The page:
Judge rules arrest of agent for defamation in Nanette Krentel death investigation was illegal

A federal judge has ruled St. Tammany Parish sheriff's deputies illegally arrested former federal agent Jerry Rogers in 2019 after Rogers criticized the Sheriff's Office investigation into the high-profile homicide of Nanette Krentel. U.S. District Judge Jane Triche Milazzo on Friday agreed with Rogers' claims that two of St. Tammany Sheriff Randy Smith's top deputies had no probable cause to arrest and detain him after he sent a series of anonymous emails to the dead woman's sister lambasting the investigation.


Disabled police officer loses pension discrimination appeal

A former Lake County, Ind., police officer who accused the county of improperly reserving certain pension perks for non-disabled retirees lost his lawsuit but won't have to pay costs and attorneys' fees of more than $220,000, the Seventh Circuit ruled. The county had a legitimate interest in providing cost-of-living pension adjustments to retirees but not to disabled former workers, the US Court of Appeals for the Seventh Circuit held Wednesday.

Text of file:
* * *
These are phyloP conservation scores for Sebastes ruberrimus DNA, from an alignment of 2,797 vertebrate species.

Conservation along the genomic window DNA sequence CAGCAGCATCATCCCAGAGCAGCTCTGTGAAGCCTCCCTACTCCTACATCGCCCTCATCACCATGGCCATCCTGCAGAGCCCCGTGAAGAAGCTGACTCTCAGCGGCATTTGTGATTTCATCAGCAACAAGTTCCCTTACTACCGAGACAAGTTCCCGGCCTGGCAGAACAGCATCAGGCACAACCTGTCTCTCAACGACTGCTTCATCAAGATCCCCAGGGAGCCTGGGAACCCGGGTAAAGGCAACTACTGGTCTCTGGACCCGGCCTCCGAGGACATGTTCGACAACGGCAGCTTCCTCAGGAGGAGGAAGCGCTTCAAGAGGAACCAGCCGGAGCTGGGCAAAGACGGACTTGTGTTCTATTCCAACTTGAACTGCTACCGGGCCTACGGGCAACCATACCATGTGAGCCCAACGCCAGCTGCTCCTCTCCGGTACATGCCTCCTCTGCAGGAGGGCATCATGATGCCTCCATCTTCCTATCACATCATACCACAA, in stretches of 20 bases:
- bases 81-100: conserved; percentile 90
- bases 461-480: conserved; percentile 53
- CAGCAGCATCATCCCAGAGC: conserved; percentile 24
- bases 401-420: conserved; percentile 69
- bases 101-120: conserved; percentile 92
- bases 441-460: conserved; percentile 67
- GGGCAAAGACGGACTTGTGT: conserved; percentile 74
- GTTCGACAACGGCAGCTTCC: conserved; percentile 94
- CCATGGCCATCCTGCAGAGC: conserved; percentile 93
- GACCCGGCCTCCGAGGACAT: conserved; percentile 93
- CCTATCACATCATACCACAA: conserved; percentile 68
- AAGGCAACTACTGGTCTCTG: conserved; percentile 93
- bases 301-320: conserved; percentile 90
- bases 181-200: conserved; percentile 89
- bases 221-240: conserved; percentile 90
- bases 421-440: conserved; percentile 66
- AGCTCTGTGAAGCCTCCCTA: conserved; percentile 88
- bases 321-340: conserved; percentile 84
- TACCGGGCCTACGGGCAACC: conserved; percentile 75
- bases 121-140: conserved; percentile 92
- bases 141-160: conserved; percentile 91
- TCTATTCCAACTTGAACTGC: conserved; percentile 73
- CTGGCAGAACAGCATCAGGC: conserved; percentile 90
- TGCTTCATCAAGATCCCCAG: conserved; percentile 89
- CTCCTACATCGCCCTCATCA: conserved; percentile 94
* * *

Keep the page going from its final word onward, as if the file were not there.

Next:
Bloomberg Law

How pension income is taxed

Some companies and government organizations provide a pension to their employees, which typically provides a lifetime monthly income. Your employer will usually fund the plan and then guarantee that you will receive a certain amount during retirement. When you retire, you will get a monthly income that can be used to support your cost of living. The pension income you receive is often based on the number of years you spend with the employer, your age and your salary.

U.S. News & World Report

As California considers dropping fossil fuels from major pension funds, new report calls out misinformation' on costs

A newly published report by Fossil Free California finds California's pension fund managers are circulating divestment "misinformation" by exaggerating the costs involved in shedding their fossil fuel investments in documents prepared for state lawmakers. California lawmakers are currently considering Senate Bill 1173 (SB-1173), California's Fossil Fuel Divestment Act, which would require the California Public Employees' Retirement System (CalPERS) and the California State Teachers' Retirement System (CalSTRS), to stop investing in fossil fuels before the decade is out.

Nation of Change